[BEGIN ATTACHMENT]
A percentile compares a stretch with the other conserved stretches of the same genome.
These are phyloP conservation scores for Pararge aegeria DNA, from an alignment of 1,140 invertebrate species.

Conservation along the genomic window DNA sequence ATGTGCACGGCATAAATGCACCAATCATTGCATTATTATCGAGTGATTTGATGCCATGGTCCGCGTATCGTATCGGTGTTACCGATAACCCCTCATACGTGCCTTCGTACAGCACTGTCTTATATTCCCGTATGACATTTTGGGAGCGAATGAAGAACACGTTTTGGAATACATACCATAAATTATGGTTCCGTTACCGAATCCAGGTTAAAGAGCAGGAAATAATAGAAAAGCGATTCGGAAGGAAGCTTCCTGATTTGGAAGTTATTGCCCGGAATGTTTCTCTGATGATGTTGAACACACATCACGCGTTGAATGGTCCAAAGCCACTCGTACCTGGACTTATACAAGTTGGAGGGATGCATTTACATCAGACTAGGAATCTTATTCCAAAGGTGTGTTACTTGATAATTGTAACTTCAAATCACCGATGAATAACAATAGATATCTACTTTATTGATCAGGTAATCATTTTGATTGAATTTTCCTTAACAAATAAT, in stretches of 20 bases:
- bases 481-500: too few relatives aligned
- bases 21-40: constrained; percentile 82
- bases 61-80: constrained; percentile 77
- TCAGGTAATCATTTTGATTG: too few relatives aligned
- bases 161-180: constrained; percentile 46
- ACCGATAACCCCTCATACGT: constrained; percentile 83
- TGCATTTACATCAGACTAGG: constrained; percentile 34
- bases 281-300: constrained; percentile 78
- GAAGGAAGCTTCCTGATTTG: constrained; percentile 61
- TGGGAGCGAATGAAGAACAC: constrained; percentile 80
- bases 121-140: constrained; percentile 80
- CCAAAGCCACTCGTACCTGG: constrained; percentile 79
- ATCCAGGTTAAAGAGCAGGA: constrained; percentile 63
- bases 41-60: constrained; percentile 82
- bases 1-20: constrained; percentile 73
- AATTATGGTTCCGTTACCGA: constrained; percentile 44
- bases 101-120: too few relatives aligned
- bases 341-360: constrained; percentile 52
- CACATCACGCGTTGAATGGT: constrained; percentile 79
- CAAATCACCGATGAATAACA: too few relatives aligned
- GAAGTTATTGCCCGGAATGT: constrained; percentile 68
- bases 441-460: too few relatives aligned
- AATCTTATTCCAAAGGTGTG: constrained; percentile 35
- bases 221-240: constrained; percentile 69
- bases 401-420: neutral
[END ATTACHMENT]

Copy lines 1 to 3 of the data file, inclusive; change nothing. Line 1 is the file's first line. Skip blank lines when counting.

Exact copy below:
A percentile compares a stretch with the other conserved stretches of the same genome.
These are phyloP conservation scores for Pararge aegeria DNA, from an alignment of 1,140 invertebrate species.

Conservation along the genomic window DNA sequence ATGTGCACGGCATAAATGCACCAATCATTGCATTATTATCGAGTGATTTGATGCCATGGTCCGCGTATCGTATCGGTGTTACCGATAACCCCTCATACGTGCCTTCGTACAGCACTGTCTTATATTCCCGTATGACATTTTGGGAGCGAATGAAGAACACGTTTTGGAATACATACCATAAATTATGGTTCCGTTACCGAATCCAGGTTAAAGAGCAGGAAATAATAGAAAAGCGATTCGGAAGGAAGCTTCCTGATTTGGAAGTTATTGCCCGGAATGTTTCTCTGATGATGTTGAACACACATCACGCGTTGAATGGTCCAAAGCCACTCGTACCTGGACTTATACAAGTTGGAGGGATGCATTTACATCAGACTAGGAATCTTATTCCAAAGGTGTGTTACTTGATAATTGTAACTTCAAATCACCGATGAATAACAATAGATATCTACTTTATTGATCAGGTAATCATTTTGATTGAATTTTCCTTAACAAATAAT, in stretches of 20 bases: